A friend of mine, who happened to be teaching here in Canada, once
confessed to me that, it is very hard to teach children here in Canada,
than in Kenya. He then gave me the whole jazz about, hawa watoto wa hapa
 bwana hawana adabu hata kidogo. I never taught here in Canada, but I
did teach in Mombasa, Kenya. To be precise, the school I taught was
Mvita Primary. While it is true kids will remain kids, there is a
difference between children’s attitude back home, and children here in
Back home, children always have it, somewhere in their head, that if
they misbehave, the teacher can play the role of any dictator of your
pick, from around the world (past and/or present) and expand the size of
 your behind, your pants thickness notwithstanding. The beating may be
so thorough that if the teacher decides to give you an assignment, to
show him a city called Guraya in China, you will be more than willing to
 work on the assignment and come back the second day with an atlas with
Guraya highlighted on the map of China. This was how some of the
teachers were feared. In this part of the world, you, as a teacher, do
not dare touch the student, or even kodoa your eyes, in fear of getting
sued or expelled. Therefore, most of the times, the pupils rule the
schools. My dear reader is probably wondering, haya leo atatupeleka wapi
 tena? Its been long since I last wrote on the visa na mikasa series,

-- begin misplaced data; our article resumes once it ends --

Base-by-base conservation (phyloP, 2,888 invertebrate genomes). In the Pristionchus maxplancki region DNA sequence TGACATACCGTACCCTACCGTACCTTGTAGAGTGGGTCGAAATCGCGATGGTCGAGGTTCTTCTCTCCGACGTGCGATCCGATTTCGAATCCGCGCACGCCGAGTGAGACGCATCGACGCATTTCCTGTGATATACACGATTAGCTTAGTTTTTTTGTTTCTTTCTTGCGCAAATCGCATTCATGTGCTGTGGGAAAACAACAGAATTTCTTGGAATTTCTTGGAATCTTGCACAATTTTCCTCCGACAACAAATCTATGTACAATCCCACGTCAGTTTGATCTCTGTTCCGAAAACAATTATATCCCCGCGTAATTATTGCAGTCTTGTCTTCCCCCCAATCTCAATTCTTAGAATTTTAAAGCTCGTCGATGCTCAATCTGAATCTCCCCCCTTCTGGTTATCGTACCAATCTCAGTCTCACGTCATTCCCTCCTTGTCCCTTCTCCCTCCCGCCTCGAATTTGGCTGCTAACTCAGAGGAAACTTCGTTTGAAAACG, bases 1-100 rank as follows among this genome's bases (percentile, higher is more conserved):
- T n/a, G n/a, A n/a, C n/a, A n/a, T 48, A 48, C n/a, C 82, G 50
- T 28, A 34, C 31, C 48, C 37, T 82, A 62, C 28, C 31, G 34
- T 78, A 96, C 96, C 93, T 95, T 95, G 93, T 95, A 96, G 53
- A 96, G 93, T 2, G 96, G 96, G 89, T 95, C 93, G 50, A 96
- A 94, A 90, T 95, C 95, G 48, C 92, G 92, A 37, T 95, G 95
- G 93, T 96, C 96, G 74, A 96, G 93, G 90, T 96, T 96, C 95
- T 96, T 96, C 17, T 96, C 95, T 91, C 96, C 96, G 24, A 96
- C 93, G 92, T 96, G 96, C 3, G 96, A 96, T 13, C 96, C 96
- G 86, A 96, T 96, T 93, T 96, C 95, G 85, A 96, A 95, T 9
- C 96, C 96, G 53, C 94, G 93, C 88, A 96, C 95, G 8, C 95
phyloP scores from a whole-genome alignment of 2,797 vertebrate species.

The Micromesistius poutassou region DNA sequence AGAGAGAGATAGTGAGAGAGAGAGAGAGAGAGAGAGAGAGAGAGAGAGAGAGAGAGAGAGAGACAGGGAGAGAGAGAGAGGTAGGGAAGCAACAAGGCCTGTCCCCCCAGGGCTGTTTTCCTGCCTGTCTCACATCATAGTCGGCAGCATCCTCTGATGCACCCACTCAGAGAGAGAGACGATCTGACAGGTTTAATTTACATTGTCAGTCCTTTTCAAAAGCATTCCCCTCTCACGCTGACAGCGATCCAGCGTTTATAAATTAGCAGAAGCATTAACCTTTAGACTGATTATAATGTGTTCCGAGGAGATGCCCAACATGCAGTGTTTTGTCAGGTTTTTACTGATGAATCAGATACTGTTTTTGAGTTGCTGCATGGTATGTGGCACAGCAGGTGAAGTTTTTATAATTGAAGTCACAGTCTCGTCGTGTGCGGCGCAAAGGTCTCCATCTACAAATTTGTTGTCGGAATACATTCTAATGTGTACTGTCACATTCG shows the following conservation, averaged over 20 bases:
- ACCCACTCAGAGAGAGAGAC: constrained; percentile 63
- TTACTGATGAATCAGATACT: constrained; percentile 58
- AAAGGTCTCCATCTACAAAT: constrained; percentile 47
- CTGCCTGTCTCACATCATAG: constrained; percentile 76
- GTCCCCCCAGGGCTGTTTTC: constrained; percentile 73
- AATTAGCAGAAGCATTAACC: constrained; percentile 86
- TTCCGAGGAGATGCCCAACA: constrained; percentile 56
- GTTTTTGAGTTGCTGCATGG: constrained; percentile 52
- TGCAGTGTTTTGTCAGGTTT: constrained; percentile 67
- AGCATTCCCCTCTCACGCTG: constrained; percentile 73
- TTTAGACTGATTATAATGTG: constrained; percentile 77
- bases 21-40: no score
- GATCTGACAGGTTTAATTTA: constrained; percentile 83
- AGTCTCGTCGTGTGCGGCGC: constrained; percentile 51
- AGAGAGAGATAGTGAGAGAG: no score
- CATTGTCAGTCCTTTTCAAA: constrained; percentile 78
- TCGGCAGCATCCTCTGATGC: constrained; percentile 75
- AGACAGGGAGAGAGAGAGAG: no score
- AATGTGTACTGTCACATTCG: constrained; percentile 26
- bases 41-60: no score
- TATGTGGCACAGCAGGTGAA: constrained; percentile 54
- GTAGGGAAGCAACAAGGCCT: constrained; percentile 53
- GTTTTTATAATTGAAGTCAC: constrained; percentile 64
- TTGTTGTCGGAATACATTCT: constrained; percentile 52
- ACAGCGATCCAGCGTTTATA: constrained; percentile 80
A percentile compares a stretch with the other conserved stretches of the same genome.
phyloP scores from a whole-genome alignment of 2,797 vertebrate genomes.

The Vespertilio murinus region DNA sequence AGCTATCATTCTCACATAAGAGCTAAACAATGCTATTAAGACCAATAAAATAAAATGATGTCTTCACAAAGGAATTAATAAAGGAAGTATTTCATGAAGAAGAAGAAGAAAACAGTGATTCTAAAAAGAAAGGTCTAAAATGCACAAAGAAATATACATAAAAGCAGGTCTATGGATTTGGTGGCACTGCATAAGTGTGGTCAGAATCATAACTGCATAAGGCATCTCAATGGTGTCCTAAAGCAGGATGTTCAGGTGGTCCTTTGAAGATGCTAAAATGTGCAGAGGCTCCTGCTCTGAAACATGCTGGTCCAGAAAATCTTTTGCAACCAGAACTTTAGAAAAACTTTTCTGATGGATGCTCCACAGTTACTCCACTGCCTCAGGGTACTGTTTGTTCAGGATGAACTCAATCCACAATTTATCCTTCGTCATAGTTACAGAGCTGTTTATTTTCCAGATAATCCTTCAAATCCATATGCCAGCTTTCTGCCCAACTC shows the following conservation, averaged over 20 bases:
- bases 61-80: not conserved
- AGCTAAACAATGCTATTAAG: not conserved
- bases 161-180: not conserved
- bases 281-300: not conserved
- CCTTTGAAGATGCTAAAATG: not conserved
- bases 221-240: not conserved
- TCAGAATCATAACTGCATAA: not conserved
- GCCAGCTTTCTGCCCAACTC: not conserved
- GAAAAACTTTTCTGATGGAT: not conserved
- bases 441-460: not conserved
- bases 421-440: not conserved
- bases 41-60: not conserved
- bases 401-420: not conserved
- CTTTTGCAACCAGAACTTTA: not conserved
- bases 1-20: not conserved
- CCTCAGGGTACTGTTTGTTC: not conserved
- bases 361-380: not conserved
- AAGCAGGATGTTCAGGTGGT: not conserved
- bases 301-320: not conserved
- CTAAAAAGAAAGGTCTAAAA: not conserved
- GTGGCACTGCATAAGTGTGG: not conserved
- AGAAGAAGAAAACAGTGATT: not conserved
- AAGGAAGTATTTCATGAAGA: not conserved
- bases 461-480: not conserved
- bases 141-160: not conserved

therefore I decided to make the theme “ Back to School.”
During our school days (the days when primary school was made up of
seven years, and the subjects you are examined are only English
Mathematics and General sciences), you can never run short of mikasa, if
 not visa too. First let me give you the break down of how schools were
run. There was the Headmaster/Headmistress, and their deputies. For each
 and every class one teacher is assigned to run the class. Basically
these are the Rais na makamu na mawaziri wake all in one. The minister
without a portfolio is often run by mwalimu wa dini. Then comes the
kacheros, mapolisi na mapolisi Kanzu. The prefects take the roll of the
kacheros and polisi, while the monitors take the role of polisi kanga-
the administrative police. Everyday there is an assembly. Students, who
are all in uniform, line up according to their respective classes. First